The online play options are a comprehensive offering, working for both solo and tag based play. Standard, ranked, and lobby systems are in place to setup and engage online fights to your heart's content. You can add favorite opponents to a fighter list that resides solely within the game. This way you don't have to bog down that presumably large PSN friends list anymore than you have to. There's also a Throw Down option. This allows for online opponents to challenge you to a match even while playing other single player modes. It's an appreciable function and it helps to keep your time spent filled with action rather than waiting for matches to connect. The online connectivity is serviceable and generally solid from my playing sessions. I can't say it feels quiet as sharp as Virtua Fighter 5: FS or Super Street Fighter 4 in latency, but it's usually reliable and not often a problem. All in all the online offering is clean, robust, and to the point. The game makes it easy to get in and get fighting online without too much of a fuss. That's something to appreciate, especially for long term committed online players.

Lots of content and goodies have been no stranger to DOA games. Costumes, characters, stages and more can be unlocked as a player invests more and more time while completing various objectives. I'm over 38 hours invested myself. Admittedly, I've grown a little tired of this seemingly archaic process of beating mode after mode on each and every difficulty level to unlock some random do-dad, but some may feel otherwise, I'm sure. There's a healthy assortment of stages and an insane amount of “titles” to collect: Ready to play each character over 3000 times? Online? Everyone knows that one of DOA's real treats are found with all the many costumes that can be unlocked. You'll get a decent assortment of outfits, ranging from dress suits, casual attire, cool ninja suits, and many others. If you're really up to the challenge, there's a few swimsuits for the ladies to work extra hard for in there as well ;) As expected, most of the females own the lion's share of costumes. Unfortunately, DOA5 comes up a bit soft in total costume count. Whether outfits were held off for paid DLC plans, I don't know.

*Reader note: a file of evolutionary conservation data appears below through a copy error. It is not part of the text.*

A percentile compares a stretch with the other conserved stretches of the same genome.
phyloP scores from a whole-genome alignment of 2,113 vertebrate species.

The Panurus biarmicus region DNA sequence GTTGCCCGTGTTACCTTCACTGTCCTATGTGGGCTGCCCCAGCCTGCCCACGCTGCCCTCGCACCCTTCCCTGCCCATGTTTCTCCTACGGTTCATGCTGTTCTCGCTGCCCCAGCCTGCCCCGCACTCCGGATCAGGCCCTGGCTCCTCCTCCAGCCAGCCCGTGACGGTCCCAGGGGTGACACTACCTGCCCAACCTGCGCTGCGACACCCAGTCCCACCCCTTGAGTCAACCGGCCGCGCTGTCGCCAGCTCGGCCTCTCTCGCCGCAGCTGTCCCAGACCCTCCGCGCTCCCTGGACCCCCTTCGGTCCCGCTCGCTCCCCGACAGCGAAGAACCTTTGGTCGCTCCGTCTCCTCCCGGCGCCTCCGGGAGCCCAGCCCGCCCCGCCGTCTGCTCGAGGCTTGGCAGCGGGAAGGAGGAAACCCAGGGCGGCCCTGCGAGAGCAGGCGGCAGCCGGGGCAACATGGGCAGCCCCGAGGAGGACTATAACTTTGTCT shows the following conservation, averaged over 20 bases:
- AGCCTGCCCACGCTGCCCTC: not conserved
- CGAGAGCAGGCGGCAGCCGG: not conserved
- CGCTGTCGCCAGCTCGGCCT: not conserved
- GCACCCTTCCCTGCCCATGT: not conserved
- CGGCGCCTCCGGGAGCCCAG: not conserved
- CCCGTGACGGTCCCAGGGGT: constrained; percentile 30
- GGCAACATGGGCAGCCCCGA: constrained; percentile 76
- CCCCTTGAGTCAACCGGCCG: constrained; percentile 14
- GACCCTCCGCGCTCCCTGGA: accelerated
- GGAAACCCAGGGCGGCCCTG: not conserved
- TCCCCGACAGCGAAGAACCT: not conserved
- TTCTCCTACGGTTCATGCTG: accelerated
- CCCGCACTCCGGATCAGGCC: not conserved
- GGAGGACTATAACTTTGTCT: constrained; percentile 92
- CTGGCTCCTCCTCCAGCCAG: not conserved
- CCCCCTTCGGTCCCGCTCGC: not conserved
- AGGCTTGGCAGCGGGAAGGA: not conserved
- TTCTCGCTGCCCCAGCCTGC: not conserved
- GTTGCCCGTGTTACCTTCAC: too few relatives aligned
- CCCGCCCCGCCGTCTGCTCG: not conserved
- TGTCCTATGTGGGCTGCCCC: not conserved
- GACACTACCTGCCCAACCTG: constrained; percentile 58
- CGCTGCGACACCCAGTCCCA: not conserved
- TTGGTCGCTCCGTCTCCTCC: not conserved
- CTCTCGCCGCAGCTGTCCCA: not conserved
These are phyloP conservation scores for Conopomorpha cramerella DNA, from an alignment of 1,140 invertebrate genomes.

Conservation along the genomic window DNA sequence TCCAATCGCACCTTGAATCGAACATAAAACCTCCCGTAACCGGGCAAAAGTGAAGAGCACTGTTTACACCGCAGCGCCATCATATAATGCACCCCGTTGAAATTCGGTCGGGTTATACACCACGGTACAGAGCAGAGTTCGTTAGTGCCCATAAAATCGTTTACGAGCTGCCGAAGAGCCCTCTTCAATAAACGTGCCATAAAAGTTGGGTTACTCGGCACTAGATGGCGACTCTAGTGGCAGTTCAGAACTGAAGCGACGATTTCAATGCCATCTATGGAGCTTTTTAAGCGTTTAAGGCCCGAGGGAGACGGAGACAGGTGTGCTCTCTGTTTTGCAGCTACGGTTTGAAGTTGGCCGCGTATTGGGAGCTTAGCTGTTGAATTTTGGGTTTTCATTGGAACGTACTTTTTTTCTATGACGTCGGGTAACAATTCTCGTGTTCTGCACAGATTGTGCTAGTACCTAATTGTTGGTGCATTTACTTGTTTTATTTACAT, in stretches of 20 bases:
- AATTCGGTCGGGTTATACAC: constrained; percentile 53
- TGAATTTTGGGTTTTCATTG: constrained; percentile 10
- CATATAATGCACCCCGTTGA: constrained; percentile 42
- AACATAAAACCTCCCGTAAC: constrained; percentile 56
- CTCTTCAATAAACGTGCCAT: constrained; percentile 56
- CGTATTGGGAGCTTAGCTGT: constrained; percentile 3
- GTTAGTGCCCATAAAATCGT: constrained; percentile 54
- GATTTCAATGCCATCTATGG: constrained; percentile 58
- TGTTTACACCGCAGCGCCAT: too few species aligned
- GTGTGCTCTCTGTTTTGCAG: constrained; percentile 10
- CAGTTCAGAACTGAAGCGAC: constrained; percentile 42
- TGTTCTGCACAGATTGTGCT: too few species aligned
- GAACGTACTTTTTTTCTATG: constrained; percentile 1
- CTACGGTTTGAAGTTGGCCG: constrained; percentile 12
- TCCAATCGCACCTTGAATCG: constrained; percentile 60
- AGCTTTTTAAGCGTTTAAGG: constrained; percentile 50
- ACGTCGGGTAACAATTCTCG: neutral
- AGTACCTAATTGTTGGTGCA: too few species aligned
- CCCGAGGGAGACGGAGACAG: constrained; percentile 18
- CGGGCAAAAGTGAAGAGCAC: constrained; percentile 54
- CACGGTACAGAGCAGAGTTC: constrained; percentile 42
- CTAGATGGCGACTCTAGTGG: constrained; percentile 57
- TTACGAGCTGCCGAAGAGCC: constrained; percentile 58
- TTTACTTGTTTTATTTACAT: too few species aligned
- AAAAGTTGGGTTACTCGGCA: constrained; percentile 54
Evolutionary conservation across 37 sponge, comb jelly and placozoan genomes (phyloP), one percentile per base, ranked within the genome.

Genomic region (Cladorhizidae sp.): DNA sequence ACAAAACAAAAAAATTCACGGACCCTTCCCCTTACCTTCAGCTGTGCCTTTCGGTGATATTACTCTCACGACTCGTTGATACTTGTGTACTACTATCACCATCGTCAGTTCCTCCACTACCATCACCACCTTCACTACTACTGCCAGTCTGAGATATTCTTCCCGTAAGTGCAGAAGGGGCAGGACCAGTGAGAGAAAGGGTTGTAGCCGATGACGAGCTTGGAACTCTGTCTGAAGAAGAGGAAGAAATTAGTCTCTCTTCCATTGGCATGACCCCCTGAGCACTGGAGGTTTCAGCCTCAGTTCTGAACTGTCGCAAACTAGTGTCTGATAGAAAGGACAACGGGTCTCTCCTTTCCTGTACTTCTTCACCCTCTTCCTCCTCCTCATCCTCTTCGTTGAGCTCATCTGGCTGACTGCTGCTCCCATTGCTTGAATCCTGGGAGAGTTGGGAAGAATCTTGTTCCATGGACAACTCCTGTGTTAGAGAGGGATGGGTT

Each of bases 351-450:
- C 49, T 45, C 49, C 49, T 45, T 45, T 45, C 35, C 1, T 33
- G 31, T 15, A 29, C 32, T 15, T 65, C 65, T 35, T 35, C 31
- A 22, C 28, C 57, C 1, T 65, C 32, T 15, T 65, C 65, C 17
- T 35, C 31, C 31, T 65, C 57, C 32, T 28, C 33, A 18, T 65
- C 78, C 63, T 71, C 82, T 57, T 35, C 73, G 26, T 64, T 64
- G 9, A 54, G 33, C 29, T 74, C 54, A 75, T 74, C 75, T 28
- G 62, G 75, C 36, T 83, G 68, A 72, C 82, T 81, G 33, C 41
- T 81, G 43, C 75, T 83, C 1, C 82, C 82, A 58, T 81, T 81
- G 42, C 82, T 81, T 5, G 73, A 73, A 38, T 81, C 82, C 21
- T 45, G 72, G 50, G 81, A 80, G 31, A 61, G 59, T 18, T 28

Visually, DOA5 is generally solid and well presented. It doesn't maintain quite the same standard for visual excellence on this hardware as the series had on the Xbox before, but it manages to hit most of the visual targets where they matter most. One excellent standard involves quality character animations. They've been one of DOA's strongest suites over the years and DOA5 holds up to this standard once again. It's something to really appreciate in a fast moving 60fps fighter where so much of the game play revolves around reading the motions from your opponent.

The characters have lovingly been crafted with markedly better body and costume designs. These characters perform all sorts of martial arts moves, twisting and contorting in every which way imaginable. That awkward arm cutting through the torso, or hips creating acute geometric seams while legs are hyper extending are a rare find here. The faces look fantastic with fine modeling work that emphasize the likenesses of each character with pleasing results. Players are also treated to seeing their favorite character progressively layer on the sweat, dirt, and scuffs while slugging it out in combat. I'm not just talking a sheen of wetness on the skin for sweat; no, on some of them tighter worn outfits, and given the right fabric, clothes actually grow in transparency as they bask in their own on going perspiration, revealing some flesh tones and layered under garment wear. It's a nice nuance that adds a more human feel to the fight. And for those who want to keep their fighters clean and dry, sweat and dirt can be turned off in options.

The lighting is a strong visual aspect as well. Depending on where a player is standing and receiving direct light, vibrant illumination radiates from off the body contours, helping accentuate the model's topological curves, also adding weight and physical presence to them while on stage. This dynamic lighting is balanced with quality cast shadowing which is generally smoother and more pleasing than the crude or jagged effects we've grown to expect from some games.